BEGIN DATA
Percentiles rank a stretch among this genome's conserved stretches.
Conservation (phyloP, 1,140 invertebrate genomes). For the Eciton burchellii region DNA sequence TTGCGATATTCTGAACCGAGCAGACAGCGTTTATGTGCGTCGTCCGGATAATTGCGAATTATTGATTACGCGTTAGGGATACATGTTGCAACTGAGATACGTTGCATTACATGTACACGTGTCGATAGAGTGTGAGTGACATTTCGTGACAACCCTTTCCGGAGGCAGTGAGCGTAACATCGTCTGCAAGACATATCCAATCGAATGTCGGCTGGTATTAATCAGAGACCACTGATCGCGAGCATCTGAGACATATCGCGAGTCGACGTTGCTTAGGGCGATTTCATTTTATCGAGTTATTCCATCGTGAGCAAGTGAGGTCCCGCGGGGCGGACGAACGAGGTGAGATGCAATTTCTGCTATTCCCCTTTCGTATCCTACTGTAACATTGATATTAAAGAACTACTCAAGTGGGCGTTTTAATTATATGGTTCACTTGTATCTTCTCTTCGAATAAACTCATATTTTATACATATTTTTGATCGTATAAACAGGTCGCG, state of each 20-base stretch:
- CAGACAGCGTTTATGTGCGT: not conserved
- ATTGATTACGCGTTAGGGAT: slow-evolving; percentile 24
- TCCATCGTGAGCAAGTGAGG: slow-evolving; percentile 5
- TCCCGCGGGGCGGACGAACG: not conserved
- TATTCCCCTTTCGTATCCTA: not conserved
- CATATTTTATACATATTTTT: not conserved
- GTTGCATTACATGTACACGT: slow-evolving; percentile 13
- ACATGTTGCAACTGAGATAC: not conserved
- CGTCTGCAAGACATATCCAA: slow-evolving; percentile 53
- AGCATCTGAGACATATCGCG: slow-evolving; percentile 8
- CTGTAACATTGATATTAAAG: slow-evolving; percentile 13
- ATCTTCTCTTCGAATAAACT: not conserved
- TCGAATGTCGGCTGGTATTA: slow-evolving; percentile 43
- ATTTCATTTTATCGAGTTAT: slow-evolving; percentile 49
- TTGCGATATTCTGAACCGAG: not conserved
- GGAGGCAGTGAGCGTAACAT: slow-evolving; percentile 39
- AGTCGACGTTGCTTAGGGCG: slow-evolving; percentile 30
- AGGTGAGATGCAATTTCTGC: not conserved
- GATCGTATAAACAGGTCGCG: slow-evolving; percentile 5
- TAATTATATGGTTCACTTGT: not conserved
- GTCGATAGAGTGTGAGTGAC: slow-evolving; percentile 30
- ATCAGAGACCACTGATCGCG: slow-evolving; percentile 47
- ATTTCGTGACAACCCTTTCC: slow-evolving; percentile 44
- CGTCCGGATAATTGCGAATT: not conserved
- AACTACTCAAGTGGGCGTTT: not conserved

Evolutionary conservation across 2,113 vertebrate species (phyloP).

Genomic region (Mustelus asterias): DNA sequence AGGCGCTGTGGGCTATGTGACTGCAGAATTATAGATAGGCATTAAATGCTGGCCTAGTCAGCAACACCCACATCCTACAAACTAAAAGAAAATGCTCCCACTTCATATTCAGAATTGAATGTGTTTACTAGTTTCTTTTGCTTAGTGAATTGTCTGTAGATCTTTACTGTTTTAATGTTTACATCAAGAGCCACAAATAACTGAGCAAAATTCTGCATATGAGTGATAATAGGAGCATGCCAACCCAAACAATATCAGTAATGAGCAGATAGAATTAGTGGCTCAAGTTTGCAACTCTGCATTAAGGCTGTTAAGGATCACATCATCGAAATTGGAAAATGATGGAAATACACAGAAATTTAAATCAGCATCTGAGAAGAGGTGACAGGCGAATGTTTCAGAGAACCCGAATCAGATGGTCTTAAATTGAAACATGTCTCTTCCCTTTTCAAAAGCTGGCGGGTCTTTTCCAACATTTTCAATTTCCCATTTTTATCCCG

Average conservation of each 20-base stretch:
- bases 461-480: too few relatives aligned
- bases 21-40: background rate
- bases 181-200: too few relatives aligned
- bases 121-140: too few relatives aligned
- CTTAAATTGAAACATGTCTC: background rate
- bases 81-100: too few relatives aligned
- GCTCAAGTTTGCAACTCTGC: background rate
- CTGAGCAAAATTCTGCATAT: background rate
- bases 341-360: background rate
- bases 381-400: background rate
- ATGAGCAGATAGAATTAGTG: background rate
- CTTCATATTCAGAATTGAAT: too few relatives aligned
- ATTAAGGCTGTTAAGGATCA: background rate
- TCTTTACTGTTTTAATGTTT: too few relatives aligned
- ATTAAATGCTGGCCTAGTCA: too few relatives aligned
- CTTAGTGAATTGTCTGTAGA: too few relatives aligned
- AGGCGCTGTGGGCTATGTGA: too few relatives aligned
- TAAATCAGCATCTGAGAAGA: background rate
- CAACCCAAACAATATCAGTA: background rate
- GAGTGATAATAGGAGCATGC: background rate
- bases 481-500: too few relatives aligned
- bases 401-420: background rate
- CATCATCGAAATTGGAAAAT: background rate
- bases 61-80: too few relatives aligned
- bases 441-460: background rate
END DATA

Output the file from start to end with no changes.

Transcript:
Percentiles rank a stretch among this genome's conserved stretches.
Conservation (phyloP, 1,140 invertebrate genomes). For the Eciton burchellii region DNA sequence TTGCGATATTCTGAACCGAGCAGACAGCGTTTATGTGCGTCGTCCGGATAATTGCGAATTATTGATTACGCGTTAGGGATACATGTTGCAACTGAGATACGTTGCATTACATGTACACGTGTCGATAGAGTGTGAGTGACATTTCGTGACAACCCTTTCCGGAGGCAGTGAGCGTAACATCGTCTGCAAGACATATCCAATCGAATGTCGGCTGGTATTAATCAGAGACCACTGATCGCGAGCATCTGAGACATATCGCGAGTCGACGTTGCTTAGGGCGATTTCATTTTATCGAGTTATTCCATCGTGAGCAAGTGAGGTCCCGCGGGGCGGACGAACGAGGTGAGATGCAATTTCTGCTATTCCCCTTTCGTATCCTACTGTAACATTGATATTAAAGAACTACTCAAGTGGGCGTTTTAATTATATGGTTCACTTGTATCTTCTCTTCGAATAAACTCATATTTTATACATATTTTTGATCGTATAAACAGGTCGCG, state of each 20-base stretch:
- CAGACAGCGTTTATGTGCGT: not conserved
- ATTGATTACGCGTTAGGGAT: slow-evolving; percentile 24
- TCCATCGTGAGCAAGTGAGG: slow-evolving; percentile 5
- TCCCGCGGGGCGGACGAACG: not conserved
- TATTCCCCTTTCGTATCCTA: not conserved
- CATATTTTATACATATTTTT: not conserved
- GTTGCATTACATGTACACGT: slow-evolving; percentile 13
- ACATGTTGCAACTGAGATAC: not conserved
- CGTCTGCAAGACATATCCAA: slow-evolving; percentile 53
- AGCATCTGAGACATATCGCG: slow-evolving; percentile 8
- CTGTAACATTGATATTAAAG: slow-evolving; percentile 13
- ATCTTCTCTTCGAATAAACT: not conserved
- TCGAATGTCGGCTGGTATTA: slow-evolving; percentile 43
- ATTTCATTTTATCGAGTTAT: slow-evolving; percentile 49
- TTGCGATATTCTGAACCGAG: not conserved
- GGAGGCAGTGAGCGTAACAT: slow-evolving; percentile 39
- AGTCGACGTTGCTTAGGGCG: slow-evolving; percentile 30
- AGGTGAGATGCAATTTCTGC: not conserved
- GATCGTATAAACAGGTCGCG: slow-evolving; percentile 5
- TAATTATATGGTTCACTTGT: not conserved
- GTCGATAGAGTGTGAGTGAC: slow-evolving; percentile 30
- ATCAGAGACCACTGATCGCG: slow-evolving; percentile 47
- ATTTCGTGACAACCCTTTCC: slow-evolving; percentile 44
- CGTCCGGATAATTGCGAATT: not conserved
- AACTACTCAAGTGGGCGTTT: not conserved

Evolutionary conservation across 2,113 vertebrate species (phyloP).

Genomic region (Mustelus asterias): DNA sequence AGGCGCTGTGGGCTATGTGACTGCAGAATTATAGATAGGCATTAAATGCTGGCCTAGTCAGCAACACCCACATCCTACAAACTAAAAGAAAATGCTCCCACTTCATATTCAGAATTGAATGTGTTTACTAGTTTCTTTTGCTTAGTGAATTGTCTGTAGATCTTTACTGTTTTAATGTTTACATCAAGAGCCACAAATAACTGAGCAAAATTCTGCATATGAGTGATAATAGGAGCATGCCAACCCAAACAATATCAGTAATGAGCAGATAGAATTAGTGGCTCAAGTTTGCAACTCTGCATTAAGGCTGTTAAGGATCACATCATCGAAATTGGAAAATGATGGAAATACACAGAAATTTAAATCAGCATCTGAGAAGAGGTGACAGGCGAATGTTTCAGAGAACCCGAATCAGATGGTCTTAAATTGAAACATGTCTCTTCCCTTTTCAAAAGCTGGCGGGTCTTTTCCAACATTTTCAATTTCCCATTTTTATCCCG

Average conservation of each 20-base stretch:
- bases 461-480: too few relatives aligned
- bases 21-40: background rate
- bases 181-200: too few relatives aligned
- bases 121-140: too few relatives aligned
- CTTAAATTGAAACATGTCTC: background rate
- bases 81-100: too few relatives aligned
- GCTCAAGTTTGCAACTCTGC: background rate
- CTGAGCAAAATTCTGCATAT: background rate
- bases 341-360: background rate
- bases 381-400: background rate
- ATGAGCAGATAGAATTAGTG: background rate
- CTTCATATTCAGAATTGAAT: too few relatives aligned
- ATTAAGGCTGTTAAGGATCA: background rate
- TCTTTACTGTTTTAATGTTT: too few relatives aligned
- ATTAAATGCTGGCCTAGTCA: too few relatives aligned
- CTTAGTGAATTGTCTGTAGA: too few relatives aligned
- AGGCGCTGTGGGCTATGTGA: too few relatives aligned
- TAAATCAGCATCTGAGAAGA: background rate
- CAACCCAAACAATATCAGTA: background rate
- GAGTGATAATAGGAGCATGC: background rate
- bases 481-500: too few relatives aligned
- bases 401-420: background rate
- CATCATCGAAATTGGAAAAT: background rate
- bases 61-80: too few relatives aligned
- bases 441-460: background rate